Christianity in Scotland
“In the 656th year after the Incarnation of the Lord […] came from Ireland a priest and Abbot named Columba to Britain to proclaim the word of God in the countries of the northern Picts […]. For the Southern Picts accepted the […] belief in the truth after Bishop Ninian […] had pronounced them the word. […] Columba came to Britain, just as Brideis, son of Malcolm, as a very powerful king who ruled the Picts, […] and he converted the people by word and deed to faith in Christ.”Excerpt from Beda the Venerable, Church History of the English People III, 4
The celtic Church
Wherever the Romans came, they brought with them early Christianity. Remnants of it remained after their departure in the year 407 back, but were displaced with the arrival of the heathen fishing, Saxons and Jüten and the establishment Germanic kingdoms. Because Pelagius preached for the freedom of the will, and was therefore regarded as a heretic, one sent about 429 AD. the missionary Germanus from Auxerre to the Anglo-Saxons. But he could do nothing against its influence.
In 431, the missionary Palladius was sent to the Skots in Ireland. Although Christianity in the British Isles had not completely disappeared, it now made its own way across Ireland. The Irish (Celtic) church developed deviant rites away from Rome in the 5th century. Most of all the Pope was bothered that they were calculating the date of Easter differently. Also, the Irish monks shook their tonsures differently and had a different organization:
The center of religious life were the monasteries, not the bishop churches. Mighty monasteries founded as offshoots a variety of daughter monasteries, so that a veritable monastic family was born. The abbot of the mother monastery had an almost episcopal power and claimed a corresponding reputation.
Then Irish Christianity came back to England, respectively first to Scotland.
The Scotti are coming…
A major role in the Christianization of Scotland played the Scotti -a Celtic tribe from Ireland, which from 500 AD built a Kingdom in the southwest and western Hebrides. After them after all, North Britain is called Scotland. Not that there were no Christians in Scotland before 500. As stones indicate with Christian inscriptions, early communities have spread in Galloway and the upper Tweed valley. While there is no evidence of an active British mission, St. Ninian as Apostle of the Picts, who is said to have built a church in Whithorn.
The situation becomes clearer around 500 n.Ch. Following the suppression of rival clans by the rising Uí Néill Dynasty, they tried their luck in Scotland and established the Kingdom of Dalriada on Argyll and the Hebrides under Fergus Mor mac Erc, which was to become a stable power in Scotland. Thus, the first Scots came to Scotland!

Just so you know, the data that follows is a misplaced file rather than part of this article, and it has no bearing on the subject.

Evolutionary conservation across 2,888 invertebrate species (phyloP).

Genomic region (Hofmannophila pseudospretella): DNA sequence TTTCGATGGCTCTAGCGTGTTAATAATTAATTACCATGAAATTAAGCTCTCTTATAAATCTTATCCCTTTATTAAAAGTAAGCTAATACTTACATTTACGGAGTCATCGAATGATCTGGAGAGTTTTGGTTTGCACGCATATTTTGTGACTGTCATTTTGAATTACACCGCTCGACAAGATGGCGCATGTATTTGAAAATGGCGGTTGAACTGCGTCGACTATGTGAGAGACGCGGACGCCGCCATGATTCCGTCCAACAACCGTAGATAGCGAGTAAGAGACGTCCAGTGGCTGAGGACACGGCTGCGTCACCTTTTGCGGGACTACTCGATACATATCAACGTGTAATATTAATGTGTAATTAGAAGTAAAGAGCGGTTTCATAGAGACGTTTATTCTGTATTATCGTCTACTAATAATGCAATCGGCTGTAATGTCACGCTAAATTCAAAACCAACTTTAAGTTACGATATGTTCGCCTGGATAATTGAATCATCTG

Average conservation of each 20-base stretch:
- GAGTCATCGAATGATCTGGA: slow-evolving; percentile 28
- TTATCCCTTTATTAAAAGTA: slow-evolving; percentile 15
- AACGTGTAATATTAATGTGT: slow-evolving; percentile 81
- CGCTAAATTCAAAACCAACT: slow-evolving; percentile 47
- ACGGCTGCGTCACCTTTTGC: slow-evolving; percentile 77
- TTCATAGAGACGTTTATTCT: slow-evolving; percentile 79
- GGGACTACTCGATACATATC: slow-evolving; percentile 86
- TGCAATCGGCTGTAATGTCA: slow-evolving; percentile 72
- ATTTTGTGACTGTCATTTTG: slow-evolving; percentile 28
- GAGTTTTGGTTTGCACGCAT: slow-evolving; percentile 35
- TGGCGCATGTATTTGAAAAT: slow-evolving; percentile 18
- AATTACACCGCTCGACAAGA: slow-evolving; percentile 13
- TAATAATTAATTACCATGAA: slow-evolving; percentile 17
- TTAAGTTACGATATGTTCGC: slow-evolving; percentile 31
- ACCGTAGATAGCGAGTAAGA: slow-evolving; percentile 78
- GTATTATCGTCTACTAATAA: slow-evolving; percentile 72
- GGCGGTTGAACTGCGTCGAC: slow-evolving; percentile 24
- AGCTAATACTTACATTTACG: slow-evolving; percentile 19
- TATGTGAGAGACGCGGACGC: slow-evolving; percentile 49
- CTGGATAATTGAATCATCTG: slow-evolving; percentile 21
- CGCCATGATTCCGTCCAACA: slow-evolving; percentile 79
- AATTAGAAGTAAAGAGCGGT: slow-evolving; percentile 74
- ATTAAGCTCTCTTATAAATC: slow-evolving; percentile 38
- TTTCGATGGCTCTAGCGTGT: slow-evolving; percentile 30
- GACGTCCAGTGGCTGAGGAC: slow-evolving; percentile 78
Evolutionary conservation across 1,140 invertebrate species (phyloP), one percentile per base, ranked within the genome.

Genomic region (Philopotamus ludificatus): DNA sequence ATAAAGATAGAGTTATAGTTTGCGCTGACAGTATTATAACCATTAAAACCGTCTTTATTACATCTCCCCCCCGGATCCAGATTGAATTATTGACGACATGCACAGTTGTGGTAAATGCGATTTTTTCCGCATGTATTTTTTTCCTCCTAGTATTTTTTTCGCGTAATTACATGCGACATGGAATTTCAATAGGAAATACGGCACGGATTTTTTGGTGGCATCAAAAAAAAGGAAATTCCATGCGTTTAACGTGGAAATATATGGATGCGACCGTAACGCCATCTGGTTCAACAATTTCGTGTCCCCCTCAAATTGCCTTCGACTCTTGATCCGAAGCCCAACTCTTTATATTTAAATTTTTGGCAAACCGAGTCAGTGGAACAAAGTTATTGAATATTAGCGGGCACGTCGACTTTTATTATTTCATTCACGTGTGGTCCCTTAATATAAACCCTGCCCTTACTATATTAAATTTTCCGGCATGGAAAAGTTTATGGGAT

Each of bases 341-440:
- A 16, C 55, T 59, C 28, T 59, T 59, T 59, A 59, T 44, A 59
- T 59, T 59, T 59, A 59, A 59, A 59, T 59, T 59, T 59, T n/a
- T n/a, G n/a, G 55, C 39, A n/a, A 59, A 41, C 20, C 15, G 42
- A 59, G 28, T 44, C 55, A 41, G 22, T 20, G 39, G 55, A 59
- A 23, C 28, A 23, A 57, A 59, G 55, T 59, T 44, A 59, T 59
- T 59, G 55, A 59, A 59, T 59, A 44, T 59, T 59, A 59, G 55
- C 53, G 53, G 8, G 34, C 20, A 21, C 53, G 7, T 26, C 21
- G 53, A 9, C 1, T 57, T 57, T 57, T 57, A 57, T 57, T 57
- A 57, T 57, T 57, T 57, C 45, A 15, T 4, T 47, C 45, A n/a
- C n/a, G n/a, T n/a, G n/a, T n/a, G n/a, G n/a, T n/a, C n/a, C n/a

In 563 Columba -the 521 born as Colum Cille son of a noble family of the Uí Néill – Clan with 12 Irish Monks to Dalriada, where he got from King Conall, son of Comgall, the island of Iona. On her he built a monastery and two other daughter monasteries in Scotland and in the Hebrides. That was the “starting signal” for the Christianization with the Irish rites in the north of the country. Dalriada, the Kingdom of the Scots, expanded. Columba traveled to the neighbors, where he also visited the court of the Picts King Brideis and baptized the commander Geona on Skye. Although no mass baptism known, it is said
“The Saint baptized individual Picts and Families, but he did a successful job for his Church.”
Columba died in 597 at the Age of 76 years.
The Irishman Columba was not the only missionary in Scotland, but one knows very little about others.
In the Glasgow area, St. Kentigern. The St. Donnan of Eigg, who died as a martyr in 617, proselytized the Picts and the St. Kessog traveled through Loch Lomond, while St. Maelrubha of Bangor missioned the island of Skye and the Western Highlands and founded the Church of Apple Cross, to name a few.
The Gentiles could not escape their fate, therefore. Everywhere the gospel was preached. However, the most important religious center remained Iona. Anglo-Saxon Northumbria finally reached the Irish-Scottish mission around 634, where Lindisfarne was founded as a missionary monastery. For this, the Cleric Aidan was “requested” by the king as abbot, who later also became abbot of Nothumbria. To strengthen the Roman liturgy (order and totality of religious ceremonies and rites), Augustine was sent to Kent as archbishop in 597, as Rome saw with discomfort the successes of the Iraqi mission. In order to finish the forces and set a uniform direction, 664 n.Ch. Representatives of the Roman, as well as the Celtic Church at the Synod of Whitby together. The result was an agreement on the compulsory Roman calendar for the whole of Britain, whereby the Celtic clergy took a long time to get used to it.
Nevertheless, the Celtic church left its mark. Examples of this are e.g. You book culture, which had an impact on the Christian art, or the strict practice of penance, which found its way to the Continent through Irish and English missionaries, where she soon gave her face to the medieval Catholic Church. Meanwhile, the cultural contact between Ireland, Scotland and Nothumbria remained and the Picts were almost completely Christianized until the 8th century. Evidence of this is also the cross motifs on their picture stones, which increased since the 7th century. The most famous of these is the Picture-Stone of Aberlemno in Angus, which bears a cross with animal-style ornamentation on the front and a pictish Rider on the back.